By John LeBlanc
It’s been a while since an American automaker could offer a competitive entry-level luxury sports sedan. For the past four decades, if you were looking for a small, sporty four-door, the German brands Audi, BMW or Mercedes-Benz were more than likely at the top of your list. But now America’s biggest automaker, General Motors, has a pair of such sedans in the form of the Buick Regal and Cadillac ATS that can go neck-and-neck with the imports.
Both the Buick and Cadillac four-doors can seat up to five passengers, offer the features and conveniences expected in the entry-level luxury sports sedan class, share a frugal-but-powerful turbocharged four-cylinder gas engine and offer the confidence of all-wheel-drive. So we had to ask: Which one of these is the better bet in the highly competitive small and sporty sedan class?
FIRST PLACE: 2014 Buick Regal Turbo AWD
After arriving in 2011 as a Buick-badged version of the front-wheel-drive Opel Insignia — a mid-sized sedan from GM’s European arm — the 2014 Regal receives an extensive mid-cycle refresh with updated four-cylinder gas engines and the availability of a Haldex all-wheel-drive system with an electronic limited-slip rear differential on the top-line Regal GS and our Regal Turbo AWD tester.
While dimensionally similar, the Buick and Cadillac use different GM corporate platforms, with the Regal being slightly longer, wider and taller than the ATS. The result, most notably, is over 100 millimetres of additional rear legroom in the Buick and 112 more litres of rear trunk space, now up to 402.
And although both present driver-oriented cockpits, the Buick’s design and functionality are much easier to use than the Cadillac. Using GM’s latest IntelliLink infotainment system screen as a foundation, the number of buttons and controls in the 2014 Regal have been reduced from 17 to seven in the 2014 model, and are more logically grouped and placed.
Although the Cadillac is still more agile and athletic than the Buick, the Regal Turbo AWD is not far behind as a car that can be fun to pilot. All-wheel-drive Regals receive a control-arm rear suspension in place of a multilink setup in the front-drivers. It delivers a flat cornering attitude with plenty of traction and the Regal offers a smoother ride than the ATS, too.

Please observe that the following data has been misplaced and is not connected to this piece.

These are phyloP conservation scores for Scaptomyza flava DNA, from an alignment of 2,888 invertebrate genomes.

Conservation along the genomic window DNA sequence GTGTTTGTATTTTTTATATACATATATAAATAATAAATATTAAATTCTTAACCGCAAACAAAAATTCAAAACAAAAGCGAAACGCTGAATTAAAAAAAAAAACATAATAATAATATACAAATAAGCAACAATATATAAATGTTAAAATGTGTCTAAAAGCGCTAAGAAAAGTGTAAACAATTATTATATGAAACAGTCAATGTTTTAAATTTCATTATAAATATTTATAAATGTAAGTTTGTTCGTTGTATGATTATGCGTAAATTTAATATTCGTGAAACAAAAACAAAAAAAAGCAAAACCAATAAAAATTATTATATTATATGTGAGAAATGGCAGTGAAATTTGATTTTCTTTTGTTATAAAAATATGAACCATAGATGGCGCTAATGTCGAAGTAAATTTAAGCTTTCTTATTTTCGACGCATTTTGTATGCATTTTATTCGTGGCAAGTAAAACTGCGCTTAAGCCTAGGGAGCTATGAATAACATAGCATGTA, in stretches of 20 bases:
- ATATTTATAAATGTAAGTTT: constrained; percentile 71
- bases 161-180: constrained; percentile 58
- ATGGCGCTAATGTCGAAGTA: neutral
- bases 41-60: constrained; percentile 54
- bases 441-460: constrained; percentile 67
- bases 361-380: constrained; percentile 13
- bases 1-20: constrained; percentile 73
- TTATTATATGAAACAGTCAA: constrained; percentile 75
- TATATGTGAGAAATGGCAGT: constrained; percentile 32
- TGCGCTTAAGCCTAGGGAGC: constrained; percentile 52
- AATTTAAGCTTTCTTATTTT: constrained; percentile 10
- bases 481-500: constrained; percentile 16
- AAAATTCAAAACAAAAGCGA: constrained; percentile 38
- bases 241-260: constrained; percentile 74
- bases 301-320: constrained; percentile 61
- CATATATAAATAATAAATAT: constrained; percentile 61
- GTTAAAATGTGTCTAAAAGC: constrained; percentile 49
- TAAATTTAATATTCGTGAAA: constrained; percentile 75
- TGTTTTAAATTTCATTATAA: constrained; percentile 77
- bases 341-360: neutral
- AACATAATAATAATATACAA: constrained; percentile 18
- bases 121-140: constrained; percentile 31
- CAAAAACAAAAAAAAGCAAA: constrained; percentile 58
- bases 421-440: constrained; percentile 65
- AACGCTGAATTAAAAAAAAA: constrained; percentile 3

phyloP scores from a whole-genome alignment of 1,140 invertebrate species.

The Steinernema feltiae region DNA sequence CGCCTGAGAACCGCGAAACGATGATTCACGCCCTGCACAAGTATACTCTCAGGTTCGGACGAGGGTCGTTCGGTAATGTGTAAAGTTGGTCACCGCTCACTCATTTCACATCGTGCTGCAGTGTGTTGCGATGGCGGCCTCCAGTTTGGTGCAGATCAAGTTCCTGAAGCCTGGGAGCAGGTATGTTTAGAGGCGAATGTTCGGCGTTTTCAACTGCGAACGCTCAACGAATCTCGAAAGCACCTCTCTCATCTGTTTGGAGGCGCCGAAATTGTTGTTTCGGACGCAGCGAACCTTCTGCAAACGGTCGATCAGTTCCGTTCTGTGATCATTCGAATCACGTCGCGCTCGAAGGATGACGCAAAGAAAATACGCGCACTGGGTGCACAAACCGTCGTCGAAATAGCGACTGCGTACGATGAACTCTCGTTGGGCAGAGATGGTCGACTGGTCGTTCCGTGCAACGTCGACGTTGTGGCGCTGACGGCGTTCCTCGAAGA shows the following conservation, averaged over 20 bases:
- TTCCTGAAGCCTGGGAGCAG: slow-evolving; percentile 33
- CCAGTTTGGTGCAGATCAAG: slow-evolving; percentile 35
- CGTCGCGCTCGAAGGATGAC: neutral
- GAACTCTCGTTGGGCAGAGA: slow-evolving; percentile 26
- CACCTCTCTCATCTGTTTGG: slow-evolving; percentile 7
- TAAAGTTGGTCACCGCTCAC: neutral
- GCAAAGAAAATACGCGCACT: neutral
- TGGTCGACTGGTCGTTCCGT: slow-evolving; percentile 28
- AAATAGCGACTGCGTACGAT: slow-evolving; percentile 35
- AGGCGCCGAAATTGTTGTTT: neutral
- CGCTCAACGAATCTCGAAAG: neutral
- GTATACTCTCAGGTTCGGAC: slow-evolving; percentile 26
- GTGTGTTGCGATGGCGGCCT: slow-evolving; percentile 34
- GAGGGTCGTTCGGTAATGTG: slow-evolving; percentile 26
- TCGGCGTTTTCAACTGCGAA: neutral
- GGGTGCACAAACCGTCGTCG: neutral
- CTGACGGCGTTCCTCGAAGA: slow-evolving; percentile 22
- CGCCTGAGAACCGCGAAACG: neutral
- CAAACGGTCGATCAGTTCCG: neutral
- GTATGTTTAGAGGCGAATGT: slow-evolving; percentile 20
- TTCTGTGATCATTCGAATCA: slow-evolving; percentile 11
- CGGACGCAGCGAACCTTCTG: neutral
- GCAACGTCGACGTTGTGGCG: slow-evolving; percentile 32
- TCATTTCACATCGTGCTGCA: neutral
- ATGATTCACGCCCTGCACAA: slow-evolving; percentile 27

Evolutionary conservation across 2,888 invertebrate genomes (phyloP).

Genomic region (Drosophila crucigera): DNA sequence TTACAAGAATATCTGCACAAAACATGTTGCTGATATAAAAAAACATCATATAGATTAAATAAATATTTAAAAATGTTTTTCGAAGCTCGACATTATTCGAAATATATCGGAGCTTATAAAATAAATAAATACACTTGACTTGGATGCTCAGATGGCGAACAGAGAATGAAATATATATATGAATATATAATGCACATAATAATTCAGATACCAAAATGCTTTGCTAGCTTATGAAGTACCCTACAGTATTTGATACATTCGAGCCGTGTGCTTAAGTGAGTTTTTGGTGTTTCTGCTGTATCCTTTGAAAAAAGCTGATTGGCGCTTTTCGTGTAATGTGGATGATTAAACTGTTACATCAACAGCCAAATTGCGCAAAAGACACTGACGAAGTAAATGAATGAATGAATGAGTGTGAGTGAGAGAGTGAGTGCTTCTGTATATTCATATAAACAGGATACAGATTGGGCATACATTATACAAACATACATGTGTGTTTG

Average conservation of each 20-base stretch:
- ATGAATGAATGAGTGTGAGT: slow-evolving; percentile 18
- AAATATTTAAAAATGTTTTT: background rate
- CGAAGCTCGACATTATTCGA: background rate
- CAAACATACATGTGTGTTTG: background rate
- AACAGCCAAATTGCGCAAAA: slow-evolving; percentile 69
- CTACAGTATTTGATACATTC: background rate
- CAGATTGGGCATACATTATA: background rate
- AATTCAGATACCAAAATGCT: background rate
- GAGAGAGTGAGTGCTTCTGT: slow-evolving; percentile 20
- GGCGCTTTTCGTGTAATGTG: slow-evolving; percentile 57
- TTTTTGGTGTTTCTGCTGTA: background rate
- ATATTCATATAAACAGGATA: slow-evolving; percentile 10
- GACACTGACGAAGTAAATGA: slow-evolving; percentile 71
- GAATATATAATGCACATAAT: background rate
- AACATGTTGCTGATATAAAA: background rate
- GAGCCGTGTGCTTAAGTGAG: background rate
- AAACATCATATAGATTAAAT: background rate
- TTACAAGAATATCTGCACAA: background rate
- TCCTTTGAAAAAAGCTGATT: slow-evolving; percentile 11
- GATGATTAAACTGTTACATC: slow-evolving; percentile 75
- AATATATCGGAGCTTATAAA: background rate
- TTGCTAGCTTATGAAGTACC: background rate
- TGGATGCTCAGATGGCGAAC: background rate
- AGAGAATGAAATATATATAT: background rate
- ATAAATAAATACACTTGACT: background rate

What seals the deal for the Buick is its price advantage. Front-drive 2014 Regal Turbo models start at $34,795 (all prices include freight and pre-delivery inspection fees), while our Regal Turbo AWD version rang in at $37,075 — or $4,850 less than the comparably equipped Cadillac ATS 2.0T AWD model.
The 2014 refresh has substantively improved the Regal. The new all-wheel-drive system brings increased stability, launch traction, and all-weather security. And compared to the Caddy ATS, the Buick offers more interior and cargo space without a huge drop-off in performance, all for a lot less money.
SECOND PLACE: 2014 Cadillac ATS 2.0T AWD
As Cadillac moves its 2014 CTS up the food chain to become a true mid-sized sedan, the five-passenger compact ATS four-door becomes Cadillac’s entry-level model. Recognizing what buyers in this segment want, the ATS is, for all intents and purposes, a near-carbon copy of the last-generation BMW 3 Series, which is a great thing if driving is your priority.
Interestingly, the Regal and ATS share a turbocharged 2.0-litre four-cylinder gas engine, yet the Buick version is rated at 259 horpsower and 295 pound-feet of torque, while the Caddy’s mill produces 272 hp and 260 lb.-ft. of torque. Both GM luxury sports sedans employ a six-speed automatic transmission when AWD is optioned. However, the ATS is quicker in a straight line (zero to 100 kilometres per hour takes only 6.2 seconds, compared to 6.8 for the Buick) and sips less fuel (the Caddy is rated at 10.4 litres per 100 km city and 6.8 highway, whereas the Buick scores 10.9 and 7.3, respectively). Attribute these ATS advantages to weighing in at 1,606 kilograms, 189 kg less than the Regal.
When pressed upon, the Cadillac ATS 2.0T AWD is also more reactive and communicative as a driver’s car than the Buick Regal Turbo AWD. The Cadillac’s handling balance is excellent. A multi-link independent suspension controls the Cadillac’s body motions well. With a very solid-feeling body (no rattles, moans or squeaks), the ATS is easy to manoeuvre down a twisty back road.
Particularly gratifying is the small Caddy sedan’s steering. The ATS’s steering is accurate to a fault and has a good weight to it. And although it’s relatively firm, the ride quality doesn’t beat you up on bad pavement.
Driving enthusiasts will appreciate details like the Caddy’s leather-wrapped steering wheel that is nicely finished on the tiller’s backside, and thin A-pillars that allow for looking far ahead through corners. But its CUE (Cadillac User Experience) central dash control system is plain annoying. It looks very sleek, but the finger-touch points don’t react consistently, and the chrome buttons aren’t buttons at all, merely trim. Another reason we’d rather be in the Buick.